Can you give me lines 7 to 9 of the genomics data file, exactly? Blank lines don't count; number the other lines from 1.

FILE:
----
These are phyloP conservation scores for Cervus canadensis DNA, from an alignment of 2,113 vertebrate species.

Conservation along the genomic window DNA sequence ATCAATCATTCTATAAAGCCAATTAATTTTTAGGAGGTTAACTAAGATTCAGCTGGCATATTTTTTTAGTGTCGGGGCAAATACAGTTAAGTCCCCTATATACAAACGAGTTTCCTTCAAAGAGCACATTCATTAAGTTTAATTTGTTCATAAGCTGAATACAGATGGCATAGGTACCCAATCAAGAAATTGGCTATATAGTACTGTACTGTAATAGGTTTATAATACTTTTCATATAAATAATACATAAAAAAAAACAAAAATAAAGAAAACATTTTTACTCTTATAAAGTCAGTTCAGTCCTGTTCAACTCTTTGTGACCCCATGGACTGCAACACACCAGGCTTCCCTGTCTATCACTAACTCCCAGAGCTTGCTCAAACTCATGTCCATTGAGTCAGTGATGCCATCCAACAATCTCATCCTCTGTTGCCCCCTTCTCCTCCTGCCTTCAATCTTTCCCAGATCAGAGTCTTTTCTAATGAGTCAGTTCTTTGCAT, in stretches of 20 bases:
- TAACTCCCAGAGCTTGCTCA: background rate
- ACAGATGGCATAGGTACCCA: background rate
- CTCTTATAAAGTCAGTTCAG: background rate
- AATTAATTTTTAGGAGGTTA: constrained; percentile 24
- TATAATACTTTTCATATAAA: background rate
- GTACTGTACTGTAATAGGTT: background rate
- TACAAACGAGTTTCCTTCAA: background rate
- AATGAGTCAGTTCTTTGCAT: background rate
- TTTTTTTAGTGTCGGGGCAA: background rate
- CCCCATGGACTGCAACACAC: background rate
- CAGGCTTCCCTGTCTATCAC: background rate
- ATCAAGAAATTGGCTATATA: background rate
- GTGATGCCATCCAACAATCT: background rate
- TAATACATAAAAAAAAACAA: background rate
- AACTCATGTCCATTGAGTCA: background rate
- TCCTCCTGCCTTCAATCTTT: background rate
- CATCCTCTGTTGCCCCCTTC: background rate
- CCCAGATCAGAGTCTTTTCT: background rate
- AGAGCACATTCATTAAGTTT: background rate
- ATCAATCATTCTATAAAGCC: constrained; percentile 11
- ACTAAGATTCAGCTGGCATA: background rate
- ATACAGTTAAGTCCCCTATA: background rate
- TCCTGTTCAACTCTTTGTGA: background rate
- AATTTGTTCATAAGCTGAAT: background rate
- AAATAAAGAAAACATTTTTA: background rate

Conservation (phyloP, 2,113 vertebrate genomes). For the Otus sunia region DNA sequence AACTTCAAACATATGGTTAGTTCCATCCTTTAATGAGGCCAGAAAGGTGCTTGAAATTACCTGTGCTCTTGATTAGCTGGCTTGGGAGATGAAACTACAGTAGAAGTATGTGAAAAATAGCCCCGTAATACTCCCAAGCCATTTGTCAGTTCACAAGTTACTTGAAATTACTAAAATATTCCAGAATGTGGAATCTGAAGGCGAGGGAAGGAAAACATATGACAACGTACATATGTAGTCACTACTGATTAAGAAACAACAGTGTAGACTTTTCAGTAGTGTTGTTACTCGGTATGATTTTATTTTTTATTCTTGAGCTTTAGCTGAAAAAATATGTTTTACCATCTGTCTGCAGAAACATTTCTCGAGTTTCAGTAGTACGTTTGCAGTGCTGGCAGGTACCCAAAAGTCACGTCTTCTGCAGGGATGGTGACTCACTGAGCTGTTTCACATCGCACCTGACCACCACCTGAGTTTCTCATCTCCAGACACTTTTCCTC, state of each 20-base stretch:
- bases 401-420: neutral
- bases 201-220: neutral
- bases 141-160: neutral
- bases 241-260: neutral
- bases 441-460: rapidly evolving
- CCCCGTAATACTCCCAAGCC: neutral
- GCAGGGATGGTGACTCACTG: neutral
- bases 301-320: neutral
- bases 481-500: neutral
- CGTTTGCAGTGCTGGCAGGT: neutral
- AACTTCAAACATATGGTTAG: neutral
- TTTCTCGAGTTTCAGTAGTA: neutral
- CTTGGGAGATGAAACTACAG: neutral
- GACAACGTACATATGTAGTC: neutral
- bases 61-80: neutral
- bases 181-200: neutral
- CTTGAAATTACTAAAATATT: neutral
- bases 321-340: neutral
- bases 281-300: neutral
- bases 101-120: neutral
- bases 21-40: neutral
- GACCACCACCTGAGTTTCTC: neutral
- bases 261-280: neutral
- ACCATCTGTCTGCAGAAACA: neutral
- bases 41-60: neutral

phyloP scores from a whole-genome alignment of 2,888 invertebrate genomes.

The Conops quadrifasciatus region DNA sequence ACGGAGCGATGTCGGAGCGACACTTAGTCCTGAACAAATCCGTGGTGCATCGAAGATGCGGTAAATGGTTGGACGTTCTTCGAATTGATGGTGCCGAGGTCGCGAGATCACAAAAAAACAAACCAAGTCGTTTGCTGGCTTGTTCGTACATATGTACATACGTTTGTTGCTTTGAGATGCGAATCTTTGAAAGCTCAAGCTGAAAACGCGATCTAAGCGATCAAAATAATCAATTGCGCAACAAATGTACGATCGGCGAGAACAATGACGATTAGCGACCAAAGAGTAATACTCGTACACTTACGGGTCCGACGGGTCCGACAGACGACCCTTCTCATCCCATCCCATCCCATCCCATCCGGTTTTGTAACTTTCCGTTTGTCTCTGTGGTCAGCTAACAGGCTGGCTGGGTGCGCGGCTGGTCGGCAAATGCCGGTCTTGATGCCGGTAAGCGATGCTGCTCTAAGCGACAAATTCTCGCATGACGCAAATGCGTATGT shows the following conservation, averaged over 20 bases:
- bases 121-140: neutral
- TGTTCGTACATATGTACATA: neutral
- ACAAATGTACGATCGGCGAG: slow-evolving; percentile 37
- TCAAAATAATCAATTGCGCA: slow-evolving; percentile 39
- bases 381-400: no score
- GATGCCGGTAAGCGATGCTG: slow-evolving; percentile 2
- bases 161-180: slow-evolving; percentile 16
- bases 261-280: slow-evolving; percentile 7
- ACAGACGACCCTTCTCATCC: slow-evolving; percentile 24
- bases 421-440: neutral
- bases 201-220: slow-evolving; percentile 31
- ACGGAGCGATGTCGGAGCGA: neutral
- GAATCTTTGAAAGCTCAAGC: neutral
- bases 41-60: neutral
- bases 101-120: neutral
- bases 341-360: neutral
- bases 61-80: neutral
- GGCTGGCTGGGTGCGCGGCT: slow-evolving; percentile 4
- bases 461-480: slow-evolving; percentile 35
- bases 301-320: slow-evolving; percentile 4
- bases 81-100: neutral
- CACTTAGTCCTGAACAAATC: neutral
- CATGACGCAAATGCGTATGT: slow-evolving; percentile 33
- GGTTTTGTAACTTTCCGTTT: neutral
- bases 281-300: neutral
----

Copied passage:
- TATAATACTTTTCATATAAA: background rate
- GTACTGTACTGTAATAGGTT: background rate
- TACAAACGAGTTTCCTTCAA: background rate